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I saw the Dalai Lama speak at the Cathedral of St John the Divine in New York on Sunday (just hours before the LOST finale that was weighing on my mind), and I have to say the experience was a little underwhelming.
Let me start by saying that I’m not an expert in Buddhism, or a devotee of Dalai Lama (let’s just abbreviate it to D.L. for short), but I was very intrigued to see him speak and be in his “presence”. I’d read many stories about how his presence is very… I don’t know… peaceful. Like a glass of warm milk on a cold day… or a glass of cold milk on a hot day… or something like that.
While I was hoping to come away with some interesting, maybe even profound, nuggets of wisdom, I think I set my expectations too high.
I don’t know if it was the poor audio, the Lama’s super-thick, Yoda-esque accent, or the fact that it’s simply too hard to convey anything of substance in that kind of format.
Also, I may have misheard but I think at one point he told Copenhagen to “suck it”, and recommended being compassionate and “sassy.” Yeah, I’m pretty sure I misheard.
“The Flowing Robes, the Grace, Bald… Striking.” – Carl, Caddyshack
It’s definitely cool to be able to say I saw him, and I’m interested in reading some of his books to better understand his message. After Sunday, I can’t help but think that part of his wide appeal for the American New Agey types lining up at the Cathedral is that he seems to provide some profound Ghandi-esque messages in a non-threatening, visually appealing package.
He has a serene, sweet physical presence, a soft-spoken demeanor, and is known for spreading messages of peace. He is never angry, imposing, or confrontational. It’s the archetype of the spiritual leader. Leaving aside major religious figures, just think of modern examples of popular spiritual figures: Wayne Dyer, Eckart Tolle, Ram Dass, Alan Watts, etc.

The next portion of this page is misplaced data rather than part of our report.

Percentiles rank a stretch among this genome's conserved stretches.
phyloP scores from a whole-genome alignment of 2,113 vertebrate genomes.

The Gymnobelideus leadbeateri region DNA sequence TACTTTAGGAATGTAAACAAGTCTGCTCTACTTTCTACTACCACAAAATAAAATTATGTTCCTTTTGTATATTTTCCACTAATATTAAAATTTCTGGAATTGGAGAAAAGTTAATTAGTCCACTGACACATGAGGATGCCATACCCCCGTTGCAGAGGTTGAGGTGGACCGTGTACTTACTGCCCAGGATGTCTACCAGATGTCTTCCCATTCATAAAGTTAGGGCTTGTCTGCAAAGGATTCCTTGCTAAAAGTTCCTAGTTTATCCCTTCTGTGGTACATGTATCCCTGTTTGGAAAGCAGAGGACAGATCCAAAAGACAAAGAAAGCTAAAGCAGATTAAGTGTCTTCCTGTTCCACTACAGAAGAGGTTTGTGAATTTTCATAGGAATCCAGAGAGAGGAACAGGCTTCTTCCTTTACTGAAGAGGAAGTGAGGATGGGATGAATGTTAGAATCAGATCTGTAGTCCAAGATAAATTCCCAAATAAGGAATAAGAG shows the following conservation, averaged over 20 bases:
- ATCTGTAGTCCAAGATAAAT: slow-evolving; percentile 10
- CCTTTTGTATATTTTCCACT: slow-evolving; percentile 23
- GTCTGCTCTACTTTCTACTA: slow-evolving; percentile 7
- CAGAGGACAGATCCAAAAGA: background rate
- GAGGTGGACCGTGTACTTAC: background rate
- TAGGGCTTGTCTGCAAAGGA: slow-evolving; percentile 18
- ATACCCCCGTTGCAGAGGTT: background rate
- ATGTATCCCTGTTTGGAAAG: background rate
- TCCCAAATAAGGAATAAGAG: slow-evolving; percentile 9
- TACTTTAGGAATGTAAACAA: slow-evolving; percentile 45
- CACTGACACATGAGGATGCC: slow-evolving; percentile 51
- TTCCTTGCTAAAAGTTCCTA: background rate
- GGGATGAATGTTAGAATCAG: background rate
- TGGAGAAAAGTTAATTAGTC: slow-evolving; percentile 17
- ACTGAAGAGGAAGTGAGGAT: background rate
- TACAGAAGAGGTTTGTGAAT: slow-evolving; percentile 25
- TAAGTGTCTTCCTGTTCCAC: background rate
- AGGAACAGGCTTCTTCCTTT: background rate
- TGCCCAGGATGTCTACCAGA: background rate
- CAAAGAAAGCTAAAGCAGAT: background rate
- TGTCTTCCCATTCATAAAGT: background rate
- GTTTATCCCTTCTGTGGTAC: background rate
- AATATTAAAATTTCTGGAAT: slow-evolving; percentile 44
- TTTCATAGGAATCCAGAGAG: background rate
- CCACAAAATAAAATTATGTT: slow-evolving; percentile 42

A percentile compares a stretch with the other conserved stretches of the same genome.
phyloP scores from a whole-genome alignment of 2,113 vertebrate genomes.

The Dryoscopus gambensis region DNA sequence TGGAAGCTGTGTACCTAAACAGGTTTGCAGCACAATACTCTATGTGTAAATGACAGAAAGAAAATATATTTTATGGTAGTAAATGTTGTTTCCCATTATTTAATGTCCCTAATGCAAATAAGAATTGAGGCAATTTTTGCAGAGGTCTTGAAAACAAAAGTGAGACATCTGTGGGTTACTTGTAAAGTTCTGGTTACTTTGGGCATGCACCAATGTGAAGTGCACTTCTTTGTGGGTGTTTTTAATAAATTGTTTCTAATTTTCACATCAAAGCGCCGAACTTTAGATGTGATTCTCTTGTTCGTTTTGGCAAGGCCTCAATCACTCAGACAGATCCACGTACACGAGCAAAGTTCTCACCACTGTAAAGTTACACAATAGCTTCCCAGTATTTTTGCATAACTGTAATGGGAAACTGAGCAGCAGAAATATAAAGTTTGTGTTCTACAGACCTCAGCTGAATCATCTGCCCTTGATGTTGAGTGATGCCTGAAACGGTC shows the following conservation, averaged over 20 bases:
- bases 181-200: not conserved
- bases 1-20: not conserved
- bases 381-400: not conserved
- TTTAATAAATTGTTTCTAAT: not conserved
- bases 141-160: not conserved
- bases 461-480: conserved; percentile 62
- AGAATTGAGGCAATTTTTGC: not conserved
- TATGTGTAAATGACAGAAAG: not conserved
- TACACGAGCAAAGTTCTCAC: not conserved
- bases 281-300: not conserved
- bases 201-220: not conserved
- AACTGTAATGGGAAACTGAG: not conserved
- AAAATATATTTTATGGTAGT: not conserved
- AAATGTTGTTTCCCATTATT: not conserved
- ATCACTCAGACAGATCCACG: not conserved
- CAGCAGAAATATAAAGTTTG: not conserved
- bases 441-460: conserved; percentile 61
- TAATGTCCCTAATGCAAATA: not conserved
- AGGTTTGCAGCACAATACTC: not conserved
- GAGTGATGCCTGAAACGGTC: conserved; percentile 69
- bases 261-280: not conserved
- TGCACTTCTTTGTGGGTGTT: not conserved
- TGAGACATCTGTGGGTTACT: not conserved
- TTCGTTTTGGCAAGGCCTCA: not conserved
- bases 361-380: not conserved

As we waited to enter the Cathedral of St. John the Divine, it was amazing to see the huge line of people caught up in the hype. Some were obviously Buddhists or Dalai Lama devotees, others like myself were laypeople just looking for some thought provoking ideas. One woman spent 30 minutes chanting at the top of her lungs before abandoning the line for a slice of pizza.
The main area of the Cathedral is absolutely enormous, very tall but very narrow. This makes for great acoustics if you’re chanting during Mass, horrible acoustics when you’re trying to hear a non-native English speaker enunciate something profound. D.L. first spoke for about 10-15 minutes, and then was on a “panel” with two other interfaith experts. I say “panel” in quotes because it was really just D.L. giving long unintelligible answers, and two other people mostly staring like puzzled sheep.
“Do you know what the Lama says? Gunga galunga… gunga, gunga-galunga.” – Carl, Caddyshack
Straining to hear what I could from the lips of His Holiness across an echoing Gothic cathedral full of fans, I couldn’t help feeling disappointed. All I took away from the talk was a garbled message of “the children are our future,” “all religions can learn from each other,” and “working together is good.” Now I’m all for that, but I guess I was looking for something a little more… meaty (or at least entertaining).
I’m willing to give the Dalai Lama the benefit of the doubt and just say it was a crappy format for him to say anything of substance, and I am looking forward to reading some of his books.
In the end, after all, this was basically a glorified book tour, but instead of Barnes & Noble, it was staged at Radio City Music Hall and the Cathedral of St. John the Divine.
D.L.’s new book Toward a True Kinship of Faiths: How the World’s Religions Can Come Together just dropped, and he had to do his authorly duty to make the publisher happy by pimping it out in an all-out media blitz.
I’m hoping I’ll take away a lot more from reading the book.
Did anyone else have a more enlightening experience at one of the Dalai Lama’s appearances?